Daily report for 15 April 2005

CSD 13

On Friday morning, delegates met in plenary to provide initial comments on the Chair’s draft elements for CSD-13’s negotiated decision, which had been distributed the previous day. On Friday afternoon, an informal session took place, with delegates commenting on the preambular section, the first two operative paragraphs, and the section on international institutional arrangements for follow-up of CSD-13 decisions.


On Friday morning, CSD-13 Chair John Ashe (Antigua and Barbuda) introduced text containing the Chair’s draft elements for CSD’s negotiated outcome, and invited opening comments from delegates. Many speakers welcomed the text as a useful starting point for negotiations, although a considerable number of speakers called for further details or elaboration on various issues.

The G-77/CHINA, CHILDREN AND YOUTH, the EU and LOCAL AUTHORITIES commented on the need to identify which actors, at all levels, are responsible for which tasks. NGOs called for a country-specific table of commitments, requested a focus on monitoring as a multi-level process, and said efforts to compel countries to adopt pro-privatization policies should be rejected.

BUSINESS AND INDUSTRY urged stronger text on the importance of access to water, sanitation, and quality human settlements, linkages with health issues, anti-corruption measures, multi-stakeholder dialogue, and enabling frameworks to encourage entrepreneurship. He also commented that the distinction between needs- and rights-based approaches was unnecessary. CHILDREN AND YOUTH asserted that a shift from a needs-based to a rights-based approach is essential, and also urged an emphasis on affordability, sustainability, and follow-up within the UN system, including a clear role for UNESCO. The EU, WOMEN, and NGOs supported a higher profile in the text for cross-cutting issues, while AUSTRALIA said adding to text on these issues could lead to reopening of the JPOI consensus. INDIGENOUS PEOPLE, with NGOs, highlighted the importance of time-specific commitments and deadlines. She urged clear recognition of indigenous peoples’ rights and knowledge, and the need for governmental accountability and transparency. LOCAL AUTHORITIES and the EU said the text should address CSD’s contribution to the Millennium Review Summit.

The US commended the text, and called on Chair Ashe to ensure that participants produce a final version that is “worthy” of a reformed CSD process. Tuvalu, speaking for the ALLIANCE OF SMALL ISLAND STATES (AOSIS), suggested including a reference to the unique situation and needs of SIDS, as well as to the convening of regular meetings to review the Mauritius Strategy within the CSD format. He also called for more collaboration among MEAs. AUSTRALIA commended the Chair’s draft as “groundbreaking” and, with CANADA, supported AOSIS on a SIDS review process. The SCIENTIFIC AND TECHNOLOGICAL COMMUNITY called for text reflecting the knowledge generated through research, capacity building in science and technology, and education and training, suggesting that this be placed in a separate section.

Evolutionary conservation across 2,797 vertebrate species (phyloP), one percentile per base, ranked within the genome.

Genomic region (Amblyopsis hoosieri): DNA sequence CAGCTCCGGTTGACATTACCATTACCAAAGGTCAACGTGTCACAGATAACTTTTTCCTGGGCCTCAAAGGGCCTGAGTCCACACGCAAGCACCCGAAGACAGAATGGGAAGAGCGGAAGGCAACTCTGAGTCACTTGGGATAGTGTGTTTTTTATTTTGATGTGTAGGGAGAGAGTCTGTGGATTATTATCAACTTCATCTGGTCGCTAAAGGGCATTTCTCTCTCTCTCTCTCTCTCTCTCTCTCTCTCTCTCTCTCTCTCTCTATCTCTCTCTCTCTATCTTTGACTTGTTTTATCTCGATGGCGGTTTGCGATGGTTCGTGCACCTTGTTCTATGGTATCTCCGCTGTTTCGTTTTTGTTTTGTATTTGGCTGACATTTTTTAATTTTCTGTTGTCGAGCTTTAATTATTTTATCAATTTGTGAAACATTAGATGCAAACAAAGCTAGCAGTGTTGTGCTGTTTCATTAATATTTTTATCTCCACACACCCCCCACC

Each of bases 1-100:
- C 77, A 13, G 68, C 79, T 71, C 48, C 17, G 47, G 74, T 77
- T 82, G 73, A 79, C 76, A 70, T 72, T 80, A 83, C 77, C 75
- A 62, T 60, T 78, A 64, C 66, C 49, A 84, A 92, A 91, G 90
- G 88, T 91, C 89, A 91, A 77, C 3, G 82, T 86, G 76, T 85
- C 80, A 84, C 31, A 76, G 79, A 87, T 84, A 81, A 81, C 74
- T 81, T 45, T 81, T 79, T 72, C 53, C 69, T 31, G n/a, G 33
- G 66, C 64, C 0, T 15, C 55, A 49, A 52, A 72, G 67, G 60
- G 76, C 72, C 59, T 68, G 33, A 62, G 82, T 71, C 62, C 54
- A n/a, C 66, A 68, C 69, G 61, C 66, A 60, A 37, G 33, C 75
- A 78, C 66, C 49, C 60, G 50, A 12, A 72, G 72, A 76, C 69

WOMEN focused on the central role of women and the gender factor in achieving the goals and targets related to the CSD themes, and made specific suggestions on textual changes in the Chair’s text, including new text calling for gender disaggregated data. NORWAY proposed including reference to national ownership, good governance, and donor coordination. TRADE UNIONS suggested including references to the role of workers in water issues, education and training, and occupational safety, and on the need for strong public sector involvement.

UGANDA suggested text on African regional initiatives on water and sanitation. ICELAND proposed referring to the Global Plan of Action for the Land-Based Sources of Marine Pollution (GPA). SIERRA LEONE called for increased use of local expertise, as opposed to international consultants, and supported donor coordination.

Following these opening remarks from delegates on the text, Chair Ashe suggested negotiating on different sections of the draft in two parallel sessions. However, the G-77/CHINA indicated that it would prefer to have more time for internal consultations, while the EU preferred to consider the document in just one group rather than two. After informal consultations, Chair Ashe announced that negotiations would begin later in the day in one group.


On Friday afternoon, delegates addressed the Chair’s draft elements for decision. After an initial discussion and brief consultations on how the session should be organized, CSD Vice-Chair Khaled Elbakly (Egypt) announced that an informal session would convene immediately to undertake a first reading of the text, and invited delegates to indicate their alterations or amendments. Delegates then went through the text, starting with the preambular paragraphs, the first two operative paragraphs, and the section on international institutional arrangements for follow-up of CSD-13 decisions.

PREAMBULAR SECTION: Delegates offered a number of comments on the preambular section. This section recalls earlier decisions and internationally-agreed goals. The G-77/CHINA proposed additions to reaffirm several past commitments and principles. The EU agreed on the need for this reiteration, suggesting specific language on the JPOI, the MDGs, and general contextual information, including text on the mandate to contribute to the upcoming Millennium Review Summit. MEXICO and NORWAY agreed with the suggestion to recall these commitments, with MEXICO adding the UNEP Water Strategy to the list. However, the US stated that reiteration of many of these items was unnecessary, noting that it was comfortable with the preambular text as it stands.